Being able to contribute back to the OpenStack community and influence its evolution is important to Aubuchon. He says having access to information and documentation provides the ability to self-educate and elicits trust. Even employees view themselves differently, feeling greater control over their destiny (their career isn’t tied to the success of a company or technology).

OpenStack brought many benefits to DigitalFilm Tree, but Aubuchon says that bringing software definition to all aspects of their business was major: the hardware/infrastructure could stay the same, but the software could change. “In a highly volatile, highly competitive business and you’re dealing with six month shows and you have to design a custom workflow for that show – having an infrastructure that can change means we became more profitable.”

For Aubuchon, OpenStack has given him a future that he says he didn’t think was going to exist three-four years ago. Post production on TV and file was disappearing. OpenStack, and the cloud in general, has given it a new life (delivered in a new way).

Just Do It

With over 16,000 members in the OpenStack community, maybe you are wondering how many of them are superusers. The truth is that we all have a part to play. The pioneers we’ve highlighted here have helped blaze the trail, but they aren’t the only ones, and there is an opportunity for many more to get involved. We’re all on the superuser path.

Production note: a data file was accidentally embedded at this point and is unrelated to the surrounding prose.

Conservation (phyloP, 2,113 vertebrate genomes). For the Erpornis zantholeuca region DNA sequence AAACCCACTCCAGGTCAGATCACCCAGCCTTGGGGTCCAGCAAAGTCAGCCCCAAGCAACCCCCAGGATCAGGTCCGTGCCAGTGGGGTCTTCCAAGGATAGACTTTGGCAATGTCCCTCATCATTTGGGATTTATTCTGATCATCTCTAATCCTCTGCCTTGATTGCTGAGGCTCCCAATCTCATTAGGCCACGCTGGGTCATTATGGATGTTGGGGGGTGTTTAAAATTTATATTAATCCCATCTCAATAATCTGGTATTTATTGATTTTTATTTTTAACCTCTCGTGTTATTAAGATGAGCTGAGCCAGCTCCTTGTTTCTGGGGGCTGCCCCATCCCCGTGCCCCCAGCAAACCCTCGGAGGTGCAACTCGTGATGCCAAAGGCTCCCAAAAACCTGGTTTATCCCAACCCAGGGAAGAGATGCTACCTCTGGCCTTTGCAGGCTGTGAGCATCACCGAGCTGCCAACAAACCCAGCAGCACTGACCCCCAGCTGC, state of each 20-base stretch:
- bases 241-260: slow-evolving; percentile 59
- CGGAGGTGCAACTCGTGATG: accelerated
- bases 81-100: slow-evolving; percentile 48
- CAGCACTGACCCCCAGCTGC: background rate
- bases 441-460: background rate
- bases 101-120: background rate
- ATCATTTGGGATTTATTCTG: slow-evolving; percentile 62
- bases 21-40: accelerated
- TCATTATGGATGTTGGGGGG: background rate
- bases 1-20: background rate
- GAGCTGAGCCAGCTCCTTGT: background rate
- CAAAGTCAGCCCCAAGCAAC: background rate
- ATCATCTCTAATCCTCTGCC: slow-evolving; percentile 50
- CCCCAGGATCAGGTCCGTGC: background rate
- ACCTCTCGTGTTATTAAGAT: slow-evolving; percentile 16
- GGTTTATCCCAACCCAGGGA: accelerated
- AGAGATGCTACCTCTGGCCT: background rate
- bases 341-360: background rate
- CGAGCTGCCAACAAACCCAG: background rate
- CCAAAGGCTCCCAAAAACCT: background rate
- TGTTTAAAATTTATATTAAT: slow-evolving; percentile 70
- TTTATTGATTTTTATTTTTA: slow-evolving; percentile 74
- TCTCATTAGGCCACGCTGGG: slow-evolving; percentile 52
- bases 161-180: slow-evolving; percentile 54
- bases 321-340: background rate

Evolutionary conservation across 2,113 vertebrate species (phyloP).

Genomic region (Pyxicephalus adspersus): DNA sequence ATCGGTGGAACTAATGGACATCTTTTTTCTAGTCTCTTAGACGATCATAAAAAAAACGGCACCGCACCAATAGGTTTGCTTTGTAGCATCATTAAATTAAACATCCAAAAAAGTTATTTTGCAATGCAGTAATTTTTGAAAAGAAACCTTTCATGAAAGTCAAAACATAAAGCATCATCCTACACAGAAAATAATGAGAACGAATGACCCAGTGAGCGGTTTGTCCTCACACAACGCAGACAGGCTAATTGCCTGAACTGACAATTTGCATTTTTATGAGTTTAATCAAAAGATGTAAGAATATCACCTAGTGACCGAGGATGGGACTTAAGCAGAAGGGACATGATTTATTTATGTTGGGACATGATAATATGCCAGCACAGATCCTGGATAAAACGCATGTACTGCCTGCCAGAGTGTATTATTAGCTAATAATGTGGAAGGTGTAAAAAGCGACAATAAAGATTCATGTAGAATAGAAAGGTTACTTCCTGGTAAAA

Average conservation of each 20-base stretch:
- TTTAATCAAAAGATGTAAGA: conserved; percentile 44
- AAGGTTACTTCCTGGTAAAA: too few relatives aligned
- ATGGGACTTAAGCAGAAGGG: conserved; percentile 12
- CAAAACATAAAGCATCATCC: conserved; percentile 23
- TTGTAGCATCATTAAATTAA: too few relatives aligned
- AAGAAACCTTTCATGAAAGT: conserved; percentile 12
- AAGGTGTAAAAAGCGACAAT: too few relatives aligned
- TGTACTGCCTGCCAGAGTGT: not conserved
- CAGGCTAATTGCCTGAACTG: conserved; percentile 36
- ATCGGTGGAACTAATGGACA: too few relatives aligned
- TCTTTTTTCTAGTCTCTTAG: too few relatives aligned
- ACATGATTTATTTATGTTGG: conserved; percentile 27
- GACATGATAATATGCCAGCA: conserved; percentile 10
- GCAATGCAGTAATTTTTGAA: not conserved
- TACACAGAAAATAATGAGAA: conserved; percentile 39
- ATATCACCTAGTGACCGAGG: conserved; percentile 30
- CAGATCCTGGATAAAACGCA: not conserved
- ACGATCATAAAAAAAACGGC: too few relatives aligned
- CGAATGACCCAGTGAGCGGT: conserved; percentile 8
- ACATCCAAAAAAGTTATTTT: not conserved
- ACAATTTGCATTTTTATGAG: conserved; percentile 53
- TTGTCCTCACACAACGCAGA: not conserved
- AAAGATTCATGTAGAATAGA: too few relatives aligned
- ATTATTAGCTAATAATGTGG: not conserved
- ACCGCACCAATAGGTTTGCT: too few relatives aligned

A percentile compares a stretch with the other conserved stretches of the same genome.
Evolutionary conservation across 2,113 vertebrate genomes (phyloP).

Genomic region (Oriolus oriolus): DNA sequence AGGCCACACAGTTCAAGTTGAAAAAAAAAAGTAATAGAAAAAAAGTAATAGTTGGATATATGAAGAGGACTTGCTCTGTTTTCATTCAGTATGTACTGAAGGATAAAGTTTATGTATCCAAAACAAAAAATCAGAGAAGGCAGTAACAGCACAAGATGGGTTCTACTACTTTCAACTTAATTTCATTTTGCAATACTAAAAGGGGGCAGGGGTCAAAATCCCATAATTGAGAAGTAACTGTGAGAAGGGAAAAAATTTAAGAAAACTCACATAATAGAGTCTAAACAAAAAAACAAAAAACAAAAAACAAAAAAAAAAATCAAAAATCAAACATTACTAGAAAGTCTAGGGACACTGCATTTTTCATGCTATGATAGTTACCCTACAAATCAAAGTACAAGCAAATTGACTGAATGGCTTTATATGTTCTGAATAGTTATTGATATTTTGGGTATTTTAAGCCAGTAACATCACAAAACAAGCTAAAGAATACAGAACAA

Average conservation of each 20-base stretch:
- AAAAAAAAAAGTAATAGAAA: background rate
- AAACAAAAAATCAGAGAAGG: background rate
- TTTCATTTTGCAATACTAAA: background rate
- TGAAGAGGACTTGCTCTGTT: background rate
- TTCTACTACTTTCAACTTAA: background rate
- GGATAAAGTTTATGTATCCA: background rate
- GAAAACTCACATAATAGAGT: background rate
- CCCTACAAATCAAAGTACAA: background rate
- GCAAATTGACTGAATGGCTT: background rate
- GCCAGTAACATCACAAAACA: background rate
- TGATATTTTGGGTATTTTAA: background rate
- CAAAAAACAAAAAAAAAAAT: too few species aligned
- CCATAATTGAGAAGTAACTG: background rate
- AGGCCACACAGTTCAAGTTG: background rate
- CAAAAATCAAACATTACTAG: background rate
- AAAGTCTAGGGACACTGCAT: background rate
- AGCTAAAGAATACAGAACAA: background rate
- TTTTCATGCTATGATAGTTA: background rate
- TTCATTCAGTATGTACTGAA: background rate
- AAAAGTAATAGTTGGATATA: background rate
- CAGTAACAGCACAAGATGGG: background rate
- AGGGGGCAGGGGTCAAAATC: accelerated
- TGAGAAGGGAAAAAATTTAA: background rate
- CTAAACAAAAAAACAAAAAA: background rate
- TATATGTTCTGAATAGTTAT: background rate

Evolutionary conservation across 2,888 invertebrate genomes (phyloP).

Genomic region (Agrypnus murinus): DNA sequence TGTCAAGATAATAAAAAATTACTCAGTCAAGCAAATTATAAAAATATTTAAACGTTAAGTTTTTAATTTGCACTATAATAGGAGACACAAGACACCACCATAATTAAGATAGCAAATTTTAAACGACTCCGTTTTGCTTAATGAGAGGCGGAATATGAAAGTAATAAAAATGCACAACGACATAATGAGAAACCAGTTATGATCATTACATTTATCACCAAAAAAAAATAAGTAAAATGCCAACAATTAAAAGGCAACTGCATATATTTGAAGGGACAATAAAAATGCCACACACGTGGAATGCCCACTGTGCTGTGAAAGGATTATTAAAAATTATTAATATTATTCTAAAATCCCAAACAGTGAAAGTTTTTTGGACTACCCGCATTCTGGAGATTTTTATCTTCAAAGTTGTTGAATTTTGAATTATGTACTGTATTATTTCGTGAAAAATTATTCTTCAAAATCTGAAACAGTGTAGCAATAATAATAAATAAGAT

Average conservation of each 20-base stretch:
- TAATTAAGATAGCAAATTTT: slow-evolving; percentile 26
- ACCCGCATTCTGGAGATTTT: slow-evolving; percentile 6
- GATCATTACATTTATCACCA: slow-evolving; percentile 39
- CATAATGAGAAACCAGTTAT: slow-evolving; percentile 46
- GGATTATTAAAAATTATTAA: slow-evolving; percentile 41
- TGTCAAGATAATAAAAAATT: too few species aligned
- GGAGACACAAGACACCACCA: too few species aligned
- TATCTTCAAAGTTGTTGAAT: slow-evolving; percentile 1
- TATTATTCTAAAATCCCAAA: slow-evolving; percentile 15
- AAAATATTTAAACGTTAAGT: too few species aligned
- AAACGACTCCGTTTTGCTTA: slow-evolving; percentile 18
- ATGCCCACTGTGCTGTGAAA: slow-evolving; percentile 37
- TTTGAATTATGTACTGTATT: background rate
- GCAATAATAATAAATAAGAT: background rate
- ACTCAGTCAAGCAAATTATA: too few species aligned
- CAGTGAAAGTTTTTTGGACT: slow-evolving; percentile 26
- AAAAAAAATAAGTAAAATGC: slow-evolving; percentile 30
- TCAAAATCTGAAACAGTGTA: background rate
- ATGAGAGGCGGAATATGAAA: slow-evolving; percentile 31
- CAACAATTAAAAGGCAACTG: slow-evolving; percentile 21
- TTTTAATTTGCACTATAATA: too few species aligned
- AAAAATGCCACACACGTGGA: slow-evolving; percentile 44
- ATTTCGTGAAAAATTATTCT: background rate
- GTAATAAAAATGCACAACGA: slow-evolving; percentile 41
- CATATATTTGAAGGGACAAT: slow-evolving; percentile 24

Everyone agrees that the best way to start with OpenStack is to just start. Plain and simple. Download the software or find a good technology partner, attend a meeting, read blogs, sign up for mailing lists, use it, experiment, play, have fun. You don’t have to contribute code back to the project to be a superuser. Just get started, share your experiences with your peers and keep the broader goals of the community in mind whether you are working with vendors or doing it on your own.

The software-defined enterprise is not a dream, it is a reality for some and quickly becoming one for others. And OpenStack is there to help make it happen.